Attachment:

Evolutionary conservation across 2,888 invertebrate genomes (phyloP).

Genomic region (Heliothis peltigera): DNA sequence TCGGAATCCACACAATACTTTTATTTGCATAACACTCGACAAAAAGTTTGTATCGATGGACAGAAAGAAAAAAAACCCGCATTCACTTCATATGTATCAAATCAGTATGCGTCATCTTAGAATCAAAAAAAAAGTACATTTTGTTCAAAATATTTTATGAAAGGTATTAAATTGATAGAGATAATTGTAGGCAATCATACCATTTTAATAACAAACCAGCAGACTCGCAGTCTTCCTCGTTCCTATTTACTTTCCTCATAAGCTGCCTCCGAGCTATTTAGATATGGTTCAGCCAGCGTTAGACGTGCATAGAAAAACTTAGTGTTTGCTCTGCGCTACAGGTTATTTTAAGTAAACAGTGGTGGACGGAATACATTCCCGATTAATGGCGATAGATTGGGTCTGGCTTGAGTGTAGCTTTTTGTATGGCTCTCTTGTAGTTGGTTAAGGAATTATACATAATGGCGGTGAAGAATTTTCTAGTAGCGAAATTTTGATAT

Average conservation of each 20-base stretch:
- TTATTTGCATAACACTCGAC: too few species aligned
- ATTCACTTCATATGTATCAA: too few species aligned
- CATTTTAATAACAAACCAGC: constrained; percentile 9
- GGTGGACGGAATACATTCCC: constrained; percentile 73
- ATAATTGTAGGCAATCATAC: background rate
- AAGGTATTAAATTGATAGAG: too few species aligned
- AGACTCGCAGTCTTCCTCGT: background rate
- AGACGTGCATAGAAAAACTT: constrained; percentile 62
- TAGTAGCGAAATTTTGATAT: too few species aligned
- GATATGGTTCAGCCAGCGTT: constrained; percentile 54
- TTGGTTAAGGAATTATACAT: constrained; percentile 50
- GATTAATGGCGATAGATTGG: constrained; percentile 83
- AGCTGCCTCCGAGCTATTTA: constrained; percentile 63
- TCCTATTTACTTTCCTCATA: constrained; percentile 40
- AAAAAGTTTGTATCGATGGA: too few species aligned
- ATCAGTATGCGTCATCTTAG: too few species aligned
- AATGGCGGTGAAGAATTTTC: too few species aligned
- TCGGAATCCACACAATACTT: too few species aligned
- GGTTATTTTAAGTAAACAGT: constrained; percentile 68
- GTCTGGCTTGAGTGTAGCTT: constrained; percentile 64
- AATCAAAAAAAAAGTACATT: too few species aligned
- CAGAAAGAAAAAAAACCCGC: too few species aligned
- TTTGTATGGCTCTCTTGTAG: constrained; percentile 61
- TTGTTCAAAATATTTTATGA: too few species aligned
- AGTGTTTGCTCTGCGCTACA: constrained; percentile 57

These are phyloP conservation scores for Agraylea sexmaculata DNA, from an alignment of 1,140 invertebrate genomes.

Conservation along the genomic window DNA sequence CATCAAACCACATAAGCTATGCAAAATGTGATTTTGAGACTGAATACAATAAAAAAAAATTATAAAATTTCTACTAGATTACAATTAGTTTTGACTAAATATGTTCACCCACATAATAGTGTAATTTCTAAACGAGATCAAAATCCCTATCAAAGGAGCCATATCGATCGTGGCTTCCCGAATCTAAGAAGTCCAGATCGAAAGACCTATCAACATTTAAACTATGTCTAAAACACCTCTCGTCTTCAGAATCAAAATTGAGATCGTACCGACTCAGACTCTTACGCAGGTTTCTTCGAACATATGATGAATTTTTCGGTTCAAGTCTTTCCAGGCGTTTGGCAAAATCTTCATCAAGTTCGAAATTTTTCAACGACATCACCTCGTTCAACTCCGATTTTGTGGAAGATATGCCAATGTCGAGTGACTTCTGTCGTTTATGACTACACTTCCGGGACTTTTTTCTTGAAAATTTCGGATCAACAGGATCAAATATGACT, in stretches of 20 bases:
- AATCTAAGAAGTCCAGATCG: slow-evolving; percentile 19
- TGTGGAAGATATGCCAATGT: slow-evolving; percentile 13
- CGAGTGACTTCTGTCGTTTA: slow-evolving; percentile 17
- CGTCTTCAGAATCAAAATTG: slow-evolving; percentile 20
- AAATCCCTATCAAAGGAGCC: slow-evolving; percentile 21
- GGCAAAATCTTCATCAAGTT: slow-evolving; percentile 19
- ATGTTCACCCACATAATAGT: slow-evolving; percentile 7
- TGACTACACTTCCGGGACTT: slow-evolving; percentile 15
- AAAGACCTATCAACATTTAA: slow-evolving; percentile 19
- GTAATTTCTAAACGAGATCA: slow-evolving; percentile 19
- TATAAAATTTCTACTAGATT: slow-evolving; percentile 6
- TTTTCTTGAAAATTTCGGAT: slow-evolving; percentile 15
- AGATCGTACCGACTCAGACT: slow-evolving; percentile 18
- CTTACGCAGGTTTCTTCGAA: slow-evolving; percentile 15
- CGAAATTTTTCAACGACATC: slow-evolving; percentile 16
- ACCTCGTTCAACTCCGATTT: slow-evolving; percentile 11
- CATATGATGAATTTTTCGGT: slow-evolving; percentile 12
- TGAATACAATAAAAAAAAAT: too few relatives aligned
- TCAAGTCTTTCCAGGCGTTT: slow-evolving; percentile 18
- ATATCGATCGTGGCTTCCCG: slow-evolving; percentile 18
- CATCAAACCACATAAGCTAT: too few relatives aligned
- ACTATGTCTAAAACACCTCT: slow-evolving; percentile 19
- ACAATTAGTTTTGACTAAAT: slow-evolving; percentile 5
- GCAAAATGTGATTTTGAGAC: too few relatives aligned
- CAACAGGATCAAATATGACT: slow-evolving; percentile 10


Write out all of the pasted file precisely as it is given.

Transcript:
Evolutionary conservation across 2,888 invertebrate genomes (phyloP).

Genomic region (Heliothis peltigera): DNA sequence TCGGAATCCACACAATACTTTTATTTGCATAACACTCGACAAAAAGTTTGTATCGATGGACAGAAAGAAAAAAAACCCGCATTCACTTCATATGTATCAAATCAGTATGCGTCATCTTAGAATCAAAAAAAAAGTACATTTTGTTCAAAATATTTTATGAAAGGTATTAAATTGATAGAGATAATTGTAGGCAATCATACCATTTTAATAACAAACCAGCAGACTCGCAGTCTTCCTCGTTCCTATTTACTTTCCTCATAAGCTGCCTCCGAGCTATTTAGATATGGTTCAGCCAGCGTTAGACGTGCATAGAAAAACTTAGTGTTTGCTCTGCGCTACAGGTTATTTTAAGTAAACAGTGGTGGACGGAATACATTCCCGATTAATGGCGATAGATTGGGTCTGGCTTGAGTGTAGCTTTTTGTATGGCTCTCTTGTAGTTGGTTAAGGAATTATACATAATGGCGGTGAAGAATTTTCTAGTAGCGAAATTTTGATAT

Average conservation of each 20-base stretch:
- TTATTTGCATAACACTCGAC: too few species aligned
- ATTCACTTCATATGTATCAA: too few species aligned
- CATTTTAATAACAAACCAGC: constrained; percentile 9
- GGTGGACGGAATACATTCCC: constrained; percentile 73
- ATAATTGTAGGCAATCATAC: background rate
- AAGGTATTAAATTGATAGAG: too few species aligned
- AGACTCGCAGTCTTCCTCGT: background rate
- AGACGTGCATAGAAAAACTT: constrained; percentile 62
- TAGTAGCGAAATTTTGATAT: too few species aligned
- GATATGGTTCAGCCAGCGTT: constrained; percentile 54
- TTGGTTAAGGAATTATACAT: constrained; percentile 50
- GATTAATGGCGATAGATTGG: constrained; percentile 83
- AGCTGCCTCCGAGCTATTTA: constrained; percentile 63
- TCCTATTTACTTTCCTCATA: constrained; percentile 40
- AAAAAGTTTGTATCGATGGA: too few species aligned
- ATCAGTATGCGTCATCTTAG: too few species aligned
- AATGGCGGTGAAGAATTTTC: too few species aligned
- TCGGAATCCACACAATACTT: too few species aligned
- GGTTATTTTAAGTAAACAGT: constrained; percentile 68
- GTCTGGCTTGAGTGTAGCTT: constrained; percentile 64
- AATCAAAAAAAAAGTACATT: too few species aligned
- CAGAAAGAAAAAAAACCCGC: too few species aligned
- TTTGTATGGCTCTCTTGTAG: constrained; percentile 61
- TTGTTCAAAATATTTTATGA: too few species aligned
- AGTGTTTGCTCTGCGCTACA: constrained; percentile 57

These are phyloP conservation scores for Agraylea sexmaculata DNA, from an alignment of 1,140 invertebrate genomes.

Conservation along the genomic window DNA sequence CATCAAACCACATAAGCTATGCAAAATGTGATTTTGAGACTGAATACAATAAAAAAAAATTATAAAATTTCTACTAGATTACAATTAGTTTTGACTAAATATGTTCACCCACATAATAGTGTAATTTCTAAACGAGATCAAAATCCCTATCAAAGGAGCCATATCGATCGTGGCTTCCCGAATCTAAGAAGTCCAGATCGAAAGACCTATCAACATTTAAACTATGTCTAAAACACCTCTCGTCTTCAGAATCAAAATTGAGATCGTACCGACTCAGACTCTTACGCAGGTTTCTTCGAACATATGATGAATTTTTCGGTTCAAGTCTTTCCAGGCGTTTGGCAAAATCTTCATCAAGTTCGAAATTTTTCAACGACATCACCTCGTTCAACTCCGATTTTGTGGAAGATATGCCAATGTCGAGTGACTTCTGTCGTTTATGACTACACTTCCGGGACTTTTTTCTTGAAAATTTCGGATCAACAGGATCAAATATGACT, in stretches of 20 bases:
- AATCTAAGAAGTCCAGATCG: slow-evolving; percentile 19
- TGTGGAAGATATGCCAATGT: slow-evolving; percentile 13
- CGAGTGACTTCTGTCGTTTA: slow-evolving; percentile 17
- CGTCTTCAGAATCAAAATTG: slow-evolving; percentile 20
- AAATCCCTATCAAAGGAGCC: slow-evolving; percentile 21
- GGCAAAATCTTCATCAAGTT: slow-evolving; percentile 19
- ATGTTCACCCACATAATAGT: slow-evolving; percentile 7
- TGACTACACTTCCGGGACTT: slow-evolving; percentile 15
- AAAGACCTATCAACATTTAA: slow-evolving; percentile 19
- GTAATTTCTAAACGAGATCA: slow-evolving; percentile 19
- TATAAAATTTCTACTAGATT: slow-evolving; percentile 6
- TTTTCTTGAAAATTTCGGAT: slow-evolving; percentile 15
- AGATCGTACCGACTCAGACT: slow-evolving; percentile 18
- CTTACGCAGGTTTCTTCGAA: slow-evolving; percentile 15
- CGAAATTTTTCAACGACATC: slow-evolving; percentile 16
- ACCTCGTTCAACTCCGATTT: slow-evolving; percentile 11
- CATATGATGAATTTTTCGGT: slow-evolving; percentile 12
- TGAATACAATAAAAAAAAAT: too few relatives aligned
- TCAAGTCTTTCCAGGCGTTT: slow-evolving; percentile 18
- ATATCGATCGTGGCTTCCCG: slow-evolving; percentile 18
- CATCAAACCACATAAGCTAT: too few relatives aligned
- ACTATGTCTAAAACACCTCT: slow-evolving; percentile 19
- ACAATTAGTTTTGACTAAAT: slow-evolving; percentile 5
- GCAAAATGTGATTTTGAGAC: too few relatives aligned
- CAACAGGATCAAATATGACT: slow-evolving; percentile 10